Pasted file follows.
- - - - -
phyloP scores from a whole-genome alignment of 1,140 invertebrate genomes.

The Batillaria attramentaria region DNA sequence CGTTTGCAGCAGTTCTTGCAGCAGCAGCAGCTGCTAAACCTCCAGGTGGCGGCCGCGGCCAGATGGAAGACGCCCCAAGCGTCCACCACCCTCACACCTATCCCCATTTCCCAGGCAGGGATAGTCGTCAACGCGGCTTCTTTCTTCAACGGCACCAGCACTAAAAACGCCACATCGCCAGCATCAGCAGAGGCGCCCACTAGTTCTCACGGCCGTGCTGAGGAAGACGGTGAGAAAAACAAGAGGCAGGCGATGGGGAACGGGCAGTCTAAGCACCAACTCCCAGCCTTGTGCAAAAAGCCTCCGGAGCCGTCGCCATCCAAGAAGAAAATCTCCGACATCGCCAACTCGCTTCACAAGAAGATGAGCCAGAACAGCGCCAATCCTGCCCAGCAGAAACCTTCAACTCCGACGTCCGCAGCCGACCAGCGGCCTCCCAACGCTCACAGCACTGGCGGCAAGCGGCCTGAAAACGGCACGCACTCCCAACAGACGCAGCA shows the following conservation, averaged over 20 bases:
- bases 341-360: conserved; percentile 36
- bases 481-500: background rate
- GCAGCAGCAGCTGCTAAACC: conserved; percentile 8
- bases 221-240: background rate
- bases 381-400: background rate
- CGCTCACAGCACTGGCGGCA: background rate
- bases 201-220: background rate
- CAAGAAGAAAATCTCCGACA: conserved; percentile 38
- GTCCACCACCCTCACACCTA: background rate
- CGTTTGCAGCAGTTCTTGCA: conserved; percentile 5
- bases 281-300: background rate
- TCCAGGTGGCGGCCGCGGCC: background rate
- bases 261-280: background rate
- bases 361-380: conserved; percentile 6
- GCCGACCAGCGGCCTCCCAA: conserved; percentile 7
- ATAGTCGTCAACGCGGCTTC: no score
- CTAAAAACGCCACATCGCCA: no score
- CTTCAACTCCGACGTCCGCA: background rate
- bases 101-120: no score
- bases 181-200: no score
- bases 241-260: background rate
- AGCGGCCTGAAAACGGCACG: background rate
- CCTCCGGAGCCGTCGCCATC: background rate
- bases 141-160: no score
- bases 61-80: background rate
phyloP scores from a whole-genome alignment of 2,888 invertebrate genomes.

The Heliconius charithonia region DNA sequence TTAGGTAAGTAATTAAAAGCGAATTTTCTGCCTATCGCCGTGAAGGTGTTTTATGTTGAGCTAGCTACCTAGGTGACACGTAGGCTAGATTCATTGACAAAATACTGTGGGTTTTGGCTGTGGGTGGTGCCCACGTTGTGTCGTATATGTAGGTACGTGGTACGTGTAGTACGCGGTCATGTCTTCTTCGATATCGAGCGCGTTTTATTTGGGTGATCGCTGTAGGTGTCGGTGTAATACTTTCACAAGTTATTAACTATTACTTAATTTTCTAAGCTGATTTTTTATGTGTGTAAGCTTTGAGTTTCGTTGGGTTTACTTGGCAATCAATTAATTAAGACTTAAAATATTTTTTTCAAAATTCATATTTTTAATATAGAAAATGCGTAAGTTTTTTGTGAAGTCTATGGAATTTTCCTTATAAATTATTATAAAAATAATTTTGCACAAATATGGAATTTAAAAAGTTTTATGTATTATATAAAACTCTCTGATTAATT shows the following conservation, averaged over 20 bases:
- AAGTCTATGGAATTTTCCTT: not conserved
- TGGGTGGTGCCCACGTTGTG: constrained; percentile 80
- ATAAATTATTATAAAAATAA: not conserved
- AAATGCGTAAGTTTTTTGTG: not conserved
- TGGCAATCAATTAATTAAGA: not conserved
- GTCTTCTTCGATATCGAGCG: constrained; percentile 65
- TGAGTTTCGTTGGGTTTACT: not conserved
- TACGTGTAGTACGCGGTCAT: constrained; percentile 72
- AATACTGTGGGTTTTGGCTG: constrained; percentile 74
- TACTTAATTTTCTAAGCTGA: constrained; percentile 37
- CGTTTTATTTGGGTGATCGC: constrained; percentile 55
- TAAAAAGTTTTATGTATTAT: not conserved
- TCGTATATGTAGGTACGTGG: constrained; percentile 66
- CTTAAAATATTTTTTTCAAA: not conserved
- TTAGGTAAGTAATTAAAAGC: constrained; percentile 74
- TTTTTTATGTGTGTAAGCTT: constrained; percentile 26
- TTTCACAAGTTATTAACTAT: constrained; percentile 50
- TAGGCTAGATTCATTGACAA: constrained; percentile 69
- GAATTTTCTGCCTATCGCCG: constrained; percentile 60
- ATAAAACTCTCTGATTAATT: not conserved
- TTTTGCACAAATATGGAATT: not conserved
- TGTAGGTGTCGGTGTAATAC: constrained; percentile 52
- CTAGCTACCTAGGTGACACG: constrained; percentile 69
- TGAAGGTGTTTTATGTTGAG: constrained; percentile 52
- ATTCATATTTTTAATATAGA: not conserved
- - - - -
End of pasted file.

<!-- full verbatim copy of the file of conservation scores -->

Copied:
phyloP scores from a whole-genome alignment of 1,140 invertebrate genomes.

The Batillaria attramentaria region DNA sequence CGTTTGCAGCAGTTCTTGCAGCAGCAGCAGCTGCTAAACCTCCAGGTGGCGGCCGCGGCCAGATGGAAGACGCCCCAAGCGTCCACCACCCTCACACCTATCCCCATTTCCCAGGCAGGGATAGTCGTCAACGCGGCTTCTTTCTTCAACGGCACCAGCACTAAAAACGCCACATCGCCAGCATCAGCAGAGGCGCCCACTAGTTCTCACGGCCGTGCTGAGGAAGACGGTGAGAAAAACAAGAGGCAGGCGATGGGGAACGGGCAGTCTAAGCACCAACTCCCAGCCTTGTGCAAAAAGCCTCCGGAGCCGTCGCCATCCAAGAAGAAAATCTCCGACATCGCCAACTCGCTTCACAAGAAGATGAGCCAGAACAGCGCCAATCCTGCCCAGCAGAAACCTTCAACTCCGACGTCCGCAGCCGACCAGCGGCCTCCCAACGCTCACAGCACTGGCGGCAAGCGGCCTGAAAACGGCACGCACTCCCAACAGACGCAGCA shows the following conservation, averaged over 20 bases:
- bases 341-360: conserved; percentile 36
- bases 481-500: background rate
- GCAGCAGCAGCTGCTAAACC: conserved; percentile 8
- bases 221-240: background rate
- bases 381-400: background rate
- CGCTCACAGCACTGGCGGCA: background rate
- bases 201-220: background rate
- CAAGAAGAAAATCTCCGACA: conserved; percentile 38
- GTCCACCACCCTCACACCTA: background rate
- CGTTTGCAGCAGTTCTTGCA: conserved; percentile 5
- bases 281-300: background rate
- TCCAGGTGGCGGCCGCGGCC: background rate
- bases 261-280: background rate
- bases 361-380: conserved; percentile 6
- GCCGACCAGCGGCCTCCCAA: conserved; percentile 7
- ATAGTCGTCAACGCGGCTTC: no score
- CTAAAAACGCCACATCGCCA: no score
- CTTCAACTCCGACGTCCGCA: background rate
- bases 101-120: no score
- bases 181-200: no score
- bases 241-260: background rate
- AGCGGCCTGAAAACGGCACG: background rate
- CCTCCGGAGCCGTCGCCATC: background rate
- bases 141-160: no score
- bases 61-80: background rate
phyloP scores from a whole-genome alignment of 2,888 invertebrate genomes.

The Heliconius charithonia region DNA sequence TTAGGTAAGTAATTAAAAGCGAATTTTCTGCCTATCGCCGTGAAGGTGTTTTATGTTGAGCTAGCTACCTAGGTGACACGTAGGCTAGATTCATTGACAAAATACTGTGGGTTTTGGCTGTGGGTGGTGCCCACGTTGTGTCGTATATGTAGGTACGTGGTACGTGTAGTACGCGGTCATGTCTTCTTCGATATCGAGCGCGTTTTATTTGGGTGATCGCTGTAGGTGTCGGTGTAATACTTTCACAAGTTATTAACTATTACTTAATTTTCTAAGCTGATTTTTTATGTGTGTAAGCTTTGAGTTTCGTTGGGTTTACTTGGCAATCAATTAATTAAGACTTAAAATATTTTTTTCAAAATTCATATTTTTAATATAGAAAATGCGTAAGTTTTTTGTGAAGTCTATGGAATTTTCCTTATAAATTATTATAAAAATAATTTTGCACAAATATGGAATTTAAAAAGTTTTATGTATTATATAAAACTCTCTGATTAATT shows the following conservation, averaged over 20 bases:
- AAGTCTATGGAATTTTCCTT: not conserved
- TGGGTGGTGCCCACGTTGTG: constrained; percentile 80
- ATAAATTATTATAAAAATAA: not conserved
- AAATGCGTAAGTTTTTTGTG: not conserved
- TGGCAATCAATTAATTAAGA: not conserved
- GTCTTCTTCGATATCGAGCG: constrained; percentile 65
- TGAGTTTCGTTGGGTTTACT: not conserved
- TACGTGTAGTACGCGGTCAT: constrained; percentile 72
- AATACTGTGGGTTTTGGCTG: constrained; percentile 74
- TACTTAATTTTCTAAGCTGA: constrained; percentile 37
- CGTTTTATTTGGGTGATCGC: constrained; percentile 55
- TAAAAAGTTTTATGTATTAT: not conserved
- TCGTATATGTAGGTACGTGG: constrained; percentile 66
- CTTAAAATATTTTTTTCAAA: not conserved
- TTAGGTAAGTAATTAAAAGC: constrained; percentile 74
- TTTTTTATGTGTGTAAGCTT: constrained; percentile 26
- TTTCACAAGTTATTAACTAT: constrained; percentile 50
- TAGGCTAGATTCATTGACAA: constrained; percentile 69
- GAATTTTCTGCCTATCGCCG: constrained; percentile 60
- ATAAAACTCTCTGATTAATT: not conserved
- TTTTGCACAAATATGGAATT: not conserved
- TGTAGGTGTCGGTGTAATAC: constrained; percentile 52
- CTAGCTACCTAGGTGACACG: constrained; percentile 69
- TGAAGGTGTTTTATGTTGAG: constrained; percentile 52
- ATTCATATTTTTAATATAGA: not conserved